I left her office puzzled and did some research…and I was dumbfounded. I had experienced working with behaviorally and emotionally special needs kids for years. How did I miss these subtle signs? I asked one of my friends, “How could I be with him for all these years and not know he might have Aspergers?” I’ll never forget her response. She said, “Because you don’t put people in categories, you just see everyone as individuals.”
Common Indications of Autism
I began to spend time consuming everything and anything I could find. I read, viewed films and sure enough, the research showed me the following as common signs of Autism:
•Avoiding eye contact
•Reliance on routines/rules
•Being upset by minor changes
•Sensory reactions to sounds, tastes, sights, touch and smells
•Difficulty understanding others’ emotions
Rather than seeing him as someone with a developmental disorder, I always felt there were qualities that were intriguing. He had the ability to focus for as long as it took to learn, perfect, build or create something. He had a very successful career. As an introvert, he could entertain himself and wasn’t a stranger to being alone. He was far more predictable. His temperament and routines were like clockwork. This man was always honest and never offensive in his communication. He had a special appreciation for animals and nature.
Real Characters On the TV and Movie Screens
Learning more about Adult Autism, from movies and literature, it appears that so many have contributed their talents and special abilities. Temple Grandin is well known for her teaching and work at CSU and was featured in a Ted Talk. She was the first in a long list of Autistic Adults who shared her incredible mind with the world.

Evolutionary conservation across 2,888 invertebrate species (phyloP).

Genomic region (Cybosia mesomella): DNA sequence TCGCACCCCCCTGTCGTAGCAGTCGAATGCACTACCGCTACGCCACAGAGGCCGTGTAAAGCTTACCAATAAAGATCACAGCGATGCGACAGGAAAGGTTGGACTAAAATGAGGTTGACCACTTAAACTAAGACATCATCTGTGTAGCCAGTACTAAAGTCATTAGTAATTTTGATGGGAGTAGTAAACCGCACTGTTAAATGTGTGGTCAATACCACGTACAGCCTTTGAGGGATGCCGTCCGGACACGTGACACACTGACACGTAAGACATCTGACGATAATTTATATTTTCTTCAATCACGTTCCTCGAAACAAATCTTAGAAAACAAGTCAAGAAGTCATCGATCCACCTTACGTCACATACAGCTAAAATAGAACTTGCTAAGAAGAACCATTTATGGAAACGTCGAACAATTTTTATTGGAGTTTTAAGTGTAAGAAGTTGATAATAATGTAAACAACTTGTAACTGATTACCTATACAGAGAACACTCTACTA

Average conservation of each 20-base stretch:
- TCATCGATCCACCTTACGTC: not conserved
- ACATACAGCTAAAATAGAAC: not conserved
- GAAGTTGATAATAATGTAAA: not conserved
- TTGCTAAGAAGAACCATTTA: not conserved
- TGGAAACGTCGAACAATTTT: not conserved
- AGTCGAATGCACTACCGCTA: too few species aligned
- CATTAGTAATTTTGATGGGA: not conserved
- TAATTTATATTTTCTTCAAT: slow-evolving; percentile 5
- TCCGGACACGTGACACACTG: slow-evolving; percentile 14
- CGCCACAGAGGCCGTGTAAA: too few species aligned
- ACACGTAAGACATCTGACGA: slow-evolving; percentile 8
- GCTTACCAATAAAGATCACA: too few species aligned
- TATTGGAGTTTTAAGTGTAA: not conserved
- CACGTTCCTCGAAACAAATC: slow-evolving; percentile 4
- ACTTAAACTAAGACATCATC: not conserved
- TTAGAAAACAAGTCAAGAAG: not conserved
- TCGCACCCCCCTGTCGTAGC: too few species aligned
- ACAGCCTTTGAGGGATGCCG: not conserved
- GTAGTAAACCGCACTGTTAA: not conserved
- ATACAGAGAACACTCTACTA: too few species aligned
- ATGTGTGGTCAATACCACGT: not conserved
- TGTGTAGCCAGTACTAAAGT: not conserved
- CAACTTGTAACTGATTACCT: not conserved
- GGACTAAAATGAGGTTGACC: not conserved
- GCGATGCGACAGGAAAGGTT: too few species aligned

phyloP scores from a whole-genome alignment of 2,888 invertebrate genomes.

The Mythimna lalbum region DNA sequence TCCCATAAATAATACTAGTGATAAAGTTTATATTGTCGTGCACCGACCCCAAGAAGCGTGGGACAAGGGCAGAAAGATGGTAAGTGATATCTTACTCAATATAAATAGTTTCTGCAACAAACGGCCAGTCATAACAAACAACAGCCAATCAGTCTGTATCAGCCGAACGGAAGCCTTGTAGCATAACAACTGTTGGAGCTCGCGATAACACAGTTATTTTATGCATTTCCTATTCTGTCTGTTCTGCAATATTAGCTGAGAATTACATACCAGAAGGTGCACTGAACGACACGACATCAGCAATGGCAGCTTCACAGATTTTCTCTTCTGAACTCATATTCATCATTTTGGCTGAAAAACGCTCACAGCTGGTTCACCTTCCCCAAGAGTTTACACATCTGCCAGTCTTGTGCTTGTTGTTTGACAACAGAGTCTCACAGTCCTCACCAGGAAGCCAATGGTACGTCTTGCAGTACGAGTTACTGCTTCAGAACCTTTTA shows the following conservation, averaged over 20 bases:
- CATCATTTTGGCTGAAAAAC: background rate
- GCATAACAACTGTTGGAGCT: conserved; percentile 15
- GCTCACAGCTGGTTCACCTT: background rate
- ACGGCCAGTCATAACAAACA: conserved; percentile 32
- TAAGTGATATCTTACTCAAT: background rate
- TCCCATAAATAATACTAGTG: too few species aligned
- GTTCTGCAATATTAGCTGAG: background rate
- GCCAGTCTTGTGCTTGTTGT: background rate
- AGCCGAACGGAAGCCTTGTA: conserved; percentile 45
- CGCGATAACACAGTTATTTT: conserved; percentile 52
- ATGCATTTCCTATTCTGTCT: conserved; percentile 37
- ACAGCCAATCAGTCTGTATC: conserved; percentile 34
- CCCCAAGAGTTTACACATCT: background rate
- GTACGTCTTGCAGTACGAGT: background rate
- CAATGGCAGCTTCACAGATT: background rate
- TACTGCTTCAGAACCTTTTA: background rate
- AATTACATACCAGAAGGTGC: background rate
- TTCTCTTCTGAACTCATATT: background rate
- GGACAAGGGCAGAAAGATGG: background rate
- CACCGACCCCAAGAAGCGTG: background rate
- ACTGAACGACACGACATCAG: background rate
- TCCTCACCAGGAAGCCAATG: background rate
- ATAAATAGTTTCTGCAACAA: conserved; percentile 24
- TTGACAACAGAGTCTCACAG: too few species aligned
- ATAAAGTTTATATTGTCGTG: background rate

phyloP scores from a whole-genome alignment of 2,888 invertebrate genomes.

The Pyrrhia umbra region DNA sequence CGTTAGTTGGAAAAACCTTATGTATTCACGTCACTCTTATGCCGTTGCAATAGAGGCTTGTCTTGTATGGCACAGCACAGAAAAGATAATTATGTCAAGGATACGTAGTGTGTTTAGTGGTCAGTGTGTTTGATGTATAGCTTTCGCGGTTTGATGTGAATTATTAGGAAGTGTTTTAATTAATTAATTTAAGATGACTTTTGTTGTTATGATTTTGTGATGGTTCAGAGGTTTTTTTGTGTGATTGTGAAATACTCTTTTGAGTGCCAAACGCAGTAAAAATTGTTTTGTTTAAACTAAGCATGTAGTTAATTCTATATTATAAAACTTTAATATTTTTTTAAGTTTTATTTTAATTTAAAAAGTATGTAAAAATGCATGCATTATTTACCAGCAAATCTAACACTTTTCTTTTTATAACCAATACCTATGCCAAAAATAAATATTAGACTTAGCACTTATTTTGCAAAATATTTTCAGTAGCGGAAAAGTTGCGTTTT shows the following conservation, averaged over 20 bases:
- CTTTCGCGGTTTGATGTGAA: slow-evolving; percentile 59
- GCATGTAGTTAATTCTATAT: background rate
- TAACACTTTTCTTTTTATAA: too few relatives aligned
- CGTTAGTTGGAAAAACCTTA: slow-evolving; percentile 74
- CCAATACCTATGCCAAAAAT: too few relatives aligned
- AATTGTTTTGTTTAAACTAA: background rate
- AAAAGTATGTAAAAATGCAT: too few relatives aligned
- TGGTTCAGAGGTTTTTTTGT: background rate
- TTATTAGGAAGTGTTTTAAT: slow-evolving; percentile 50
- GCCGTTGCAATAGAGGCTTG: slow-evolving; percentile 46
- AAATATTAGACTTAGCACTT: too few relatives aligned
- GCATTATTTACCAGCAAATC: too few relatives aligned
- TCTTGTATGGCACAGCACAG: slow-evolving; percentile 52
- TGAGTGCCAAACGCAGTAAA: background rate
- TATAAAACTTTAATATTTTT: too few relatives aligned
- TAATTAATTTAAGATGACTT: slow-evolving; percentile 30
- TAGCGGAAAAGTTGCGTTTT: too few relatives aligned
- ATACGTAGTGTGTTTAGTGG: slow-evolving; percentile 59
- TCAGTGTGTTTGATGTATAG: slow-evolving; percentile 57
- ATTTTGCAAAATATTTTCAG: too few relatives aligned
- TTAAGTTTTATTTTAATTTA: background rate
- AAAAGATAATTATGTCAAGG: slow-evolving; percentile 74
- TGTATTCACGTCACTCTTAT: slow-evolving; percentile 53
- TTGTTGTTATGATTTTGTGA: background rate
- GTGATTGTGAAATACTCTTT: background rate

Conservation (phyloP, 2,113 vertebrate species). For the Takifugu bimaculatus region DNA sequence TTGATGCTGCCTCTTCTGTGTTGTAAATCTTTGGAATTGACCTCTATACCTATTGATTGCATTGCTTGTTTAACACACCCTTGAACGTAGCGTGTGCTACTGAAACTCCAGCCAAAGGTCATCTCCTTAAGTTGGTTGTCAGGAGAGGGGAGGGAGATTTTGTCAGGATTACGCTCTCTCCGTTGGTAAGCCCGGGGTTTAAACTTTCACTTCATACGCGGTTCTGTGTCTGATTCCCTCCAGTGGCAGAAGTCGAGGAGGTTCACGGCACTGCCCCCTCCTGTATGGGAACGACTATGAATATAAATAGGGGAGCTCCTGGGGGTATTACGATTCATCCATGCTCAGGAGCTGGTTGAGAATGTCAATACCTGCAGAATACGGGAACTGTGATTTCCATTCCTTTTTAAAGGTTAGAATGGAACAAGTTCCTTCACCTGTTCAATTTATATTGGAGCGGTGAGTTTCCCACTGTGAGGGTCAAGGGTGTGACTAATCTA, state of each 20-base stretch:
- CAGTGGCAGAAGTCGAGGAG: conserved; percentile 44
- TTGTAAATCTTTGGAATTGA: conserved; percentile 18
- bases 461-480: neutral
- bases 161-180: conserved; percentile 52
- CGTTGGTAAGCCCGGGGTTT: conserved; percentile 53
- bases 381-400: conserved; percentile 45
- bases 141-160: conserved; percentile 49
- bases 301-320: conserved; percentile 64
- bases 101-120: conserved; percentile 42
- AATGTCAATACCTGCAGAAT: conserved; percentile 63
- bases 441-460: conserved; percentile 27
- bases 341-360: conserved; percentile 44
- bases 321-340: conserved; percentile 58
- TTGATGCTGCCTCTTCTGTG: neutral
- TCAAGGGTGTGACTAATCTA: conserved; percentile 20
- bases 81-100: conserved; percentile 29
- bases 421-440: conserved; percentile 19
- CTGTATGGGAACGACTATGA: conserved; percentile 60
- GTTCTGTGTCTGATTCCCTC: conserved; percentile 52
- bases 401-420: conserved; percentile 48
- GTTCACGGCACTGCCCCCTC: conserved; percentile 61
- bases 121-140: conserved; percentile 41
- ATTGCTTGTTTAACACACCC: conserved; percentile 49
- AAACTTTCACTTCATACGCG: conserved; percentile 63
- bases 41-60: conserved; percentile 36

Many movies and literature feature Autistic adult characters. The Big Short, Adam and The Accountant were a few of my favorites. TV sitcoms are now featuring more Autistic characters such as The Good Doctor, and A-Typical. I love the way these programs are creating more awareness around autism and a realistic view of those who are autistic with their talented personalities.
There is not a look to Autism. Just regular people doing life, each unique in their own way. To become more aware, it’s important to avoid saying things like, “He doesn’t look autistic” or “At least she is mildly Autistic” or statements of that nature. These are smart and highly sensitive individuals.
Autism has no cure and most autistic adults feel they are completely fine. It’s others that make Autism difficult to understand sometimes. They prefer to not be called “a person with Autism” for this reason. It’s not a disease. Autistic people among us are performing successful careers, happily married or partnered, honest, dependable and exceptionally talented.
My experience with my Autistic friend showed me the true meaning of honest, loyal friendship. There are so many abilities to be celebrated and contributions that broaden us all. I know I am thankful that I learned so much about life from my Autistic friend.